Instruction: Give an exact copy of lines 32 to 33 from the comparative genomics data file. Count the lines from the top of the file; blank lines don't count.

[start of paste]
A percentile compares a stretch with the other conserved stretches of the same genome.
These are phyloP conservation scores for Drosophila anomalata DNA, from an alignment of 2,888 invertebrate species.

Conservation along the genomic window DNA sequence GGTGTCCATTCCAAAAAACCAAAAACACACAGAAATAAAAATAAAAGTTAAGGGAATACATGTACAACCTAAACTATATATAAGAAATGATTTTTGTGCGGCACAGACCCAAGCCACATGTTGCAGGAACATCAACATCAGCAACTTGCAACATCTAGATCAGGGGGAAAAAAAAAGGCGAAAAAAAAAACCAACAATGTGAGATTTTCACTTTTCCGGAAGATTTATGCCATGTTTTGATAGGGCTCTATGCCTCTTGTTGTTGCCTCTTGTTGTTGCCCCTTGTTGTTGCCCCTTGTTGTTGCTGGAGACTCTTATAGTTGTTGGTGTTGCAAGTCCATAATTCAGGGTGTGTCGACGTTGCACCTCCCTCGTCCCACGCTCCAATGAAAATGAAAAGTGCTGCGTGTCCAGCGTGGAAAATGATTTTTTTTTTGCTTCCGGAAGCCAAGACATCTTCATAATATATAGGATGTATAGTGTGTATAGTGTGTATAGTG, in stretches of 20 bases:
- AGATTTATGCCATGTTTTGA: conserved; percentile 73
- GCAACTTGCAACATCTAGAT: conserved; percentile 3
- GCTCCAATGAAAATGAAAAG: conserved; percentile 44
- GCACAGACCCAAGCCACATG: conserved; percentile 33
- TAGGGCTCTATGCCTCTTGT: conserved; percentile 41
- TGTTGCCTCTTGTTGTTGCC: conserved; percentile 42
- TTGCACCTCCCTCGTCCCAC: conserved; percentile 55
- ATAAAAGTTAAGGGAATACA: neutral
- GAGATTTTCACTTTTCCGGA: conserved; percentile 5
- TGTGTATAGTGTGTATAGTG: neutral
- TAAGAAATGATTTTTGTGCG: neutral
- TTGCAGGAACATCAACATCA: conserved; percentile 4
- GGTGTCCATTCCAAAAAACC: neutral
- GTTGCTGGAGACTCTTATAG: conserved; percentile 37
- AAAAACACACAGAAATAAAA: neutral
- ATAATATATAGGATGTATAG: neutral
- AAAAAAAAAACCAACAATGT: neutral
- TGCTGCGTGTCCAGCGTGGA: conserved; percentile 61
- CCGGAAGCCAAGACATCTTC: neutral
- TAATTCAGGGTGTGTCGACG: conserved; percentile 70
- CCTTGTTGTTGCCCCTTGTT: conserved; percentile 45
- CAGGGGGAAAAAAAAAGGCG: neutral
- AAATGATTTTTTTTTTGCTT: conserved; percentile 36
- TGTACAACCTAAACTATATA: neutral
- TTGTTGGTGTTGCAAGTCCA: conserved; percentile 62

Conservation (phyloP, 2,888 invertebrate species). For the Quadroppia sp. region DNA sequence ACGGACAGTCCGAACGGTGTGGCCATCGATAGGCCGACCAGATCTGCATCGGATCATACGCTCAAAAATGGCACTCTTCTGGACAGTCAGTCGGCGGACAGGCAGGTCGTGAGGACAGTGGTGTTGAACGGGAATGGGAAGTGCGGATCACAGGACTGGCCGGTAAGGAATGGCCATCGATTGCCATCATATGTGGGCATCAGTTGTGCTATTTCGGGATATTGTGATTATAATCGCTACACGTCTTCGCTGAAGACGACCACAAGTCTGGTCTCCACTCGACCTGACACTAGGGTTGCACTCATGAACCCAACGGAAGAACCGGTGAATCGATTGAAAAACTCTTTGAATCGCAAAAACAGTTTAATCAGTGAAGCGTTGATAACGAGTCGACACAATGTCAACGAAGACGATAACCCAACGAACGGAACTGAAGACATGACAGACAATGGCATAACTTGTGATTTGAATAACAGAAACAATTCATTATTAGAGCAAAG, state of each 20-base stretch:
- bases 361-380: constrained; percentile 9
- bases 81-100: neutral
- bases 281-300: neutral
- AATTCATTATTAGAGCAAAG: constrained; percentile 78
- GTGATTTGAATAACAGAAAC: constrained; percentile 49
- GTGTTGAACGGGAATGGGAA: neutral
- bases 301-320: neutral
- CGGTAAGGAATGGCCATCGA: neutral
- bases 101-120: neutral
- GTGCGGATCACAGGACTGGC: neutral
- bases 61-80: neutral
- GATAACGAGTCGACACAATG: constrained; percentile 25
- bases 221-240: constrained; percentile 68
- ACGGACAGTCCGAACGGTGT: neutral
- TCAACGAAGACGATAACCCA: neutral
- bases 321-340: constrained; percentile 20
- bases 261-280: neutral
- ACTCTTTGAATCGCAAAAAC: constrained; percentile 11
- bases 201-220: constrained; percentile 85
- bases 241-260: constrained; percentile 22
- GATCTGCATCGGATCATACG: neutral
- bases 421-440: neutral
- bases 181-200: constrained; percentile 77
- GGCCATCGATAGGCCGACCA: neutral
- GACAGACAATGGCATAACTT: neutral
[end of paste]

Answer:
- bases 281-300: neutral
- AATTCATTATTAGAGCAAAG: constrained; percentile 78